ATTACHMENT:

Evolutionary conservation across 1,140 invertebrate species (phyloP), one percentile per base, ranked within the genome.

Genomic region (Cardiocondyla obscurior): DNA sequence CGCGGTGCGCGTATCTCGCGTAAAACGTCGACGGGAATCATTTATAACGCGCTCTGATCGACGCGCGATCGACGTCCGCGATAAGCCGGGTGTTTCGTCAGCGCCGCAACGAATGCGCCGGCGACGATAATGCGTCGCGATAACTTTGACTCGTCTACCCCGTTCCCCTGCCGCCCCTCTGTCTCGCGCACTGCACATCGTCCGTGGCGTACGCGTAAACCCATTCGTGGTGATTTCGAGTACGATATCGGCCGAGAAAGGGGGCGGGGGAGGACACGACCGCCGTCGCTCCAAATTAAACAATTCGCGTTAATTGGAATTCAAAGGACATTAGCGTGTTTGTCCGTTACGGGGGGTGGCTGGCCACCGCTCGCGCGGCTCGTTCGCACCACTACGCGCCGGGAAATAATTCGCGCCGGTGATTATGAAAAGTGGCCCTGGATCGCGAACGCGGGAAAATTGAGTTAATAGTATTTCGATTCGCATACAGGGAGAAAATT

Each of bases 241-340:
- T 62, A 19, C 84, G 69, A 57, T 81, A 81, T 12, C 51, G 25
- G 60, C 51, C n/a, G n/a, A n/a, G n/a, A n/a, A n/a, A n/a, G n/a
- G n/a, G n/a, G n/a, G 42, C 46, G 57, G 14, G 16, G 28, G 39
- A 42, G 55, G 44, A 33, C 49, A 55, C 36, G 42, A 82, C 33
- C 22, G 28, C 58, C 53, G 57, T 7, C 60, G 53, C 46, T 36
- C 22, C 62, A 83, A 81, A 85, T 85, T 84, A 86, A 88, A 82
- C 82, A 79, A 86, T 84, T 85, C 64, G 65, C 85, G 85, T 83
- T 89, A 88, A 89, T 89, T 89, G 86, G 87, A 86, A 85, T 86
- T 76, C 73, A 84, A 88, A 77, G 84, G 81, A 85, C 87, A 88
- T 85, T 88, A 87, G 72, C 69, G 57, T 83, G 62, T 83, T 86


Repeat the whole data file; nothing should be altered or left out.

Evolutionary conservation across 1,140 invertebrate species (phyloP), one percentile per base, ranked within the genome.

Genomic region (Cardiocondyla obscurior): DNA sequence CGCGGTGCGCGTATCTCGCGTAAAACGTCGACGGGAATCATTTATAACGCGCTCTGATCGACGCGCGATCGACGTCCGCGATAAGCCGGGTGTTTCGTCAGCGCCGCAACGAATGCGCCGGCGACGATAATGCGTCGCGATAACTTTGACTCGTCTACCCCGTTCCCCTGCCGCCCCTCTGTCTCGCGCACTGCACATCGTCCGTGGCGTACGCGTAAACCCATTCGTGGTGATTTCGAGTACGATATCGGCCGAGAAAGGGGGCGGGGGAGGACACGACCGCCGTCGCTCCAAATTAAACAATTCGCGTTAATTGGAATTCAAAGGACATTAGCGTGTTTGTCCGTTACGGGGGGTGGCTGGCCACCGCTCGCGCGGCTCGTTCGCACCACTACGCGCCGGGAAATAATTCGCGCCGGTGATTATGAAAAGTGGCCCTGGATCGCGAACGCGGGAAAATTGAGTTAATAGTATTTCGATTCGCATACAGGGAGAAAATT

Each of bases 241-340:
- T 62, A 19, C 84, G 69, A 57, T 81, A 81, T 12, C 51, G 25
- G 60, C 51, C n/a, G n/a, A n/a, G n/a, A n/a, A n/a, A n/a, G n/a
- G n/a, G n/a, G n/a, G 42, C 46, G 57, G 14, G 16, G 28, G 39
- A 42, G 55, G 44, A 33, C 49, A 55, C 36, G 42, A 82, C 33
- C 22, G 28, C 58, C 53, G 57, T 7, C 60, G 53, C 46, T 36
- C 22, C 62, A 83, A 81, A 85, T 85, T 84, A 86, A 88, A 82
- C 82, A 79, A 86, T 84, T 85, C 64, G 65, C 85, G 85, T 83
- T 89, A 88, A 89, T 89, T 89, G 86, G 87, A 86, A 85, T 86
- T 76, C 73, A 84, A 88, A 77, G 84, G 81, A 85, C 87, A 88
- T 85, T 88, A 87, G 72, C 69, G 57, T 83, G 62, T 83, T 86